FAMM is working in Mississippi to increase transparency and accountability within the states’ prison facilities by advocating for an independent oversight body. We’re also supporting efforts to reform the state’s “habitual offender” penalties which mandate decades of prison time and even life sentences for people with prior felony convictions.
FAMM’s work in Mississippi started in May 2019 when we asked the U.S. Department of Justice to open a formal investigation into Parchman State Penitentiary, after we received pictures of flooding, mold, and other deplorable conditions.
Parchamn is currently under federal investigation but we believe the facility is unfit for human habitation, and are asking the legislature to close the prison.
- If you’re from Mississippi, email your lawmakers and join us in asking the legislature to close Parchman Prison.
- If you’re outside of Mississippi, add your name to our petition asking the U.S. Department of Justice to close Parchman.
Independent Prison Oversight
FAMM believes that an independent oversight body can make Mississippi’s prisons safer and more humane for the people who reside and work in them, and more accountable and transparent to taxpayers.
Two bills (SB 2743 and SB 2756) introduced in 2020 would create an independent ombudsman’s office to 1) monitor and inspect all prison facilities, and 2) investigate unresolved complaints from incarcerated people, their families, and corrections staff regarding prison conditions and treatment of prisoners.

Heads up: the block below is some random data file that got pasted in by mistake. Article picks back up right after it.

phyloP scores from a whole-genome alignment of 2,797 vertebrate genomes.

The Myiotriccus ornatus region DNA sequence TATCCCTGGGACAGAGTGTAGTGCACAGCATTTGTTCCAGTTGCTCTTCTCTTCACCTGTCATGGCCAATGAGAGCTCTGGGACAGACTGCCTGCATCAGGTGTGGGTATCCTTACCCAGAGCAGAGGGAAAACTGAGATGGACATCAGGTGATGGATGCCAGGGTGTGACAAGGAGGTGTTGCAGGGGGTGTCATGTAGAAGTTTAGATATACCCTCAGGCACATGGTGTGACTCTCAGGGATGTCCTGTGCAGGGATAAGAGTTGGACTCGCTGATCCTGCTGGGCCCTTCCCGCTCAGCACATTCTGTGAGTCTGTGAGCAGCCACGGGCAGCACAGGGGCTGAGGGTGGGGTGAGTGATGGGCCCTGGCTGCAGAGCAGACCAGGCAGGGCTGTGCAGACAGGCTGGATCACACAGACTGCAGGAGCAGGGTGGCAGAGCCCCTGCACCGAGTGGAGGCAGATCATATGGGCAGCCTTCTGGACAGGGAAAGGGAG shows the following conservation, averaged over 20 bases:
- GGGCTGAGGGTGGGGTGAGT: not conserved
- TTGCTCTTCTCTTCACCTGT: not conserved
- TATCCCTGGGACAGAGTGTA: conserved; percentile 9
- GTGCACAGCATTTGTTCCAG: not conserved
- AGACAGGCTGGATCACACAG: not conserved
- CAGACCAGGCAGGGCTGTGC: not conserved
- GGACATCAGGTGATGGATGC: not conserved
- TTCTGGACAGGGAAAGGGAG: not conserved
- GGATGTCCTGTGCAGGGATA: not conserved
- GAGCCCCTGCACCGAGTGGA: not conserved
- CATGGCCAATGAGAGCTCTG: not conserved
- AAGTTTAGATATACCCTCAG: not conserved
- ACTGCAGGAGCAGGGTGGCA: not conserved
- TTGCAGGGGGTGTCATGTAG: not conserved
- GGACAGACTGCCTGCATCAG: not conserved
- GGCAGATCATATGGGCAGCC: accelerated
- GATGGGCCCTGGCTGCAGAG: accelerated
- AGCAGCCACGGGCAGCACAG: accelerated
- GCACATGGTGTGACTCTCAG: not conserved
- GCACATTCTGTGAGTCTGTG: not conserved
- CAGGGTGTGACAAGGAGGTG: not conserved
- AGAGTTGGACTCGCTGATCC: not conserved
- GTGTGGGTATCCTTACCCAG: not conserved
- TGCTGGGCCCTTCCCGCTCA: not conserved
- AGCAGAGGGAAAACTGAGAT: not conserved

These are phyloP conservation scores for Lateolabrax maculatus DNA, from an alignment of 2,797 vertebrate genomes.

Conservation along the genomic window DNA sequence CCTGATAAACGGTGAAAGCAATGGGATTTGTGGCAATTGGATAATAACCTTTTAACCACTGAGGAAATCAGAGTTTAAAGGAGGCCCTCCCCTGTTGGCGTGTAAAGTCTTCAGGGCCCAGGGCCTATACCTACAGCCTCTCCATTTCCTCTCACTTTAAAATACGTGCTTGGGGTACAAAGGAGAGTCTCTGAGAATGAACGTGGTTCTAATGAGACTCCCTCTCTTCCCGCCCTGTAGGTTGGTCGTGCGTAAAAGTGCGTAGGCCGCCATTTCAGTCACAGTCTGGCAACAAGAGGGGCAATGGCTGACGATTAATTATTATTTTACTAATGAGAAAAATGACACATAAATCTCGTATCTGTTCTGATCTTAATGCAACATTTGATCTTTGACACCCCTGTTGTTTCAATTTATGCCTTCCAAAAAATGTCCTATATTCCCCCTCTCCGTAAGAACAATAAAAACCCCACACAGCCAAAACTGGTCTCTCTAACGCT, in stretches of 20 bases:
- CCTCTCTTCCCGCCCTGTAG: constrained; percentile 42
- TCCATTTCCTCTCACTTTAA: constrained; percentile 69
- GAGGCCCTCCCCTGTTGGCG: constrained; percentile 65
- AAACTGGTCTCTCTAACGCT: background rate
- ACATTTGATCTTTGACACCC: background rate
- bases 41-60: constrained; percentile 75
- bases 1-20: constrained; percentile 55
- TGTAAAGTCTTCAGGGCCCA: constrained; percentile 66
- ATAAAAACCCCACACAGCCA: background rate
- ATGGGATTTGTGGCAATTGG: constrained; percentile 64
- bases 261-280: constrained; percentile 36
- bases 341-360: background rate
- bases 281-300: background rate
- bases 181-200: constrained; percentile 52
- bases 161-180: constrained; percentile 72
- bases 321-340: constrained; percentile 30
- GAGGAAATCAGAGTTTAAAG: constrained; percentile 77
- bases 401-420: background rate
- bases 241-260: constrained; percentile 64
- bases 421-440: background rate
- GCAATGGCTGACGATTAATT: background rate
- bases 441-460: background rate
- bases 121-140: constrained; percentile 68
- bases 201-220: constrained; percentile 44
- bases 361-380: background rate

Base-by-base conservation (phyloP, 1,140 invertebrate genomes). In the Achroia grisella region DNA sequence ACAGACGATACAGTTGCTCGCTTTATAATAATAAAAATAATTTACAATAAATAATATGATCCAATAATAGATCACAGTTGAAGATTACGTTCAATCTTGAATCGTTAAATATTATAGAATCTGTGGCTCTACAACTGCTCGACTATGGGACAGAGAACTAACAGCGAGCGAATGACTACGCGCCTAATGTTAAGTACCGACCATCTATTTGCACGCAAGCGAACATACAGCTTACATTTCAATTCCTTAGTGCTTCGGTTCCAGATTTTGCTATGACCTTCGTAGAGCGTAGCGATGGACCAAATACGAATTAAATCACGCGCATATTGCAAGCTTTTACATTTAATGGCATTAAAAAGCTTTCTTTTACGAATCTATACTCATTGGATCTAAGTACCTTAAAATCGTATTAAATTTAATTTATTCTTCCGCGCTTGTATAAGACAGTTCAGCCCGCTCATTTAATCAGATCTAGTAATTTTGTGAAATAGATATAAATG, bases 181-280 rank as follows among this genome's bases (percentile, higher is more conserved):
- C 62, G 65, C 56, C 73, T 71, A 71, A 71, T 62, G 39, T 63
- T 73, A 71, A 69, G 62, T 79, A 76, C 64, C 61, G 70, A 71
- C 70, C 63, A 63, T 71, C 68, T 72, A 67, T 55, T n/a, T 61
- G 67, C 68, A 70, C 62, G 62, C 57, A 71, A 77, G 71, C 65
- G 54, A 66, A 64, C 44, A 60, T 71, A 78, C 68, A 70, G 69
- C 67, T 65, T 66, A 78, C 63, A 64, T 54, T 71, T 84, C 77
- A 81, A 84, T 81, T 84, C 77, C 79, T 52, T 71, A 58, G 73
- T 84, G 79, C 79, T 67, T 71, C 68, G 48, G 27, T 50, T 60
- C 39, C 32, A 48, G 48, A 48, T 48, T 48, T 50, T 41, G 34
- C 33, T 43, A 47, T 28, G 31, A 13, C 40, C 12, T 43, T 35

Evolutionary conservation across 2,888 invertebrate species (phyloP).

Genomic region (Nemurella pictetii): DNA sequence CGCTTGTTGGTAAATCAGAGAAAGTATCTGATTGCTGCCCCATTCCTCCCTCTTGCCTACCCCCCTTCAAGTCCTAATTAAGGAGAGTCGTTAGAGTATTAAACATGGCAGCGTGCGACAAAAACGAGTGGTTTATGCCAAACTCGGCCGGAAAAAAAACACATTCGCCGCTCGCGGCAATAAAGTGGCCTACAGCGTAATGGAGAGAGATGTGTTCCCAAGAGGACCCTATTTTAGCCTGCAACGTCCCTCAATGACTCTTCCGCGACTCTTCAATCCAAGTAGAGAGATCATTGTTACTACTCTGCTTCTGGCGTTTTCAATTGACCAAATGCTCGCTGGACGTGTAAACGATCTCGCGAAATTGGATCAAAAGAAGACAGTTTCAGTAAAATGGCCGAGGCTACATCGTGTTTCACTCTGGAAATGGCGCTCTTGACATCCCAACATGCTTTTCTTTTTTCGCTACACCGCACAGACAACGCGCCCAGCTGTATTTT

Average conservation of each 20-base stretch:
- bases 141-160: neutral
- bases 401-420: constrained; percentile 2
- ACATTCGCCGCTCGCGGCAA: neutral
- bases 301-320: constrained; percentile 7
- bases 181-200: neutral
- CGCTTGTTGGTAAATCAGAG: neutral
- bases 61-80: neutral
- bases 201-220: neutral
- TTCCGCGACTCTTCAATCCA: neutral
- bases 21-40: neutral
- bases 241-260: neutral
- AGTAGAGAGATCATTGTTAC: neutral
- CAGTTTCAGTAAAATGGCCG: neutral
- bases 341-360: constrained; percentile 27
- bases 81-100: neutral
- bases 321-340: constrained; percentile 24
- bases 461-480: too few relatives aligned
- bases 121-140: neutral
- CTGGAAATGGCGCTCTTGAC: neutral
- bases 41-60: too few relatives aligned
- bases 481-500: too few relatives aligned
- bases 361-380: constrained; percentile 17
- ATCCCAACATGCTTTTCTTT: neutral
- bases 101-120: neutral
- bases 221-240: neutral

Habitual Offender Sentencing Reform
Mississippi’s habitual offender law is one of the harshest in the country and a driver of the state’s massive prison population. People sentenced under this law can see their sentences increase by decades, even up to life. Habitual offender penalties apply for both nonviolent and violent offenses, and restrict people from parole eligibility or earned time credits.
Three bills introduced in 2020 would remedy habitual penalties for some people.
HB 1122 would restrict the use of habitual offender penalties for nonviolent crimes and provide parole eligibility to people currently serving those sentences for nonviolent offenses.
HB 1024 and SB 2753 would limit the use of habitual offender penalties by counting only prior convictions that occurred within a specific time period, and allow some people currently serving habitual offender sentences to seek parole.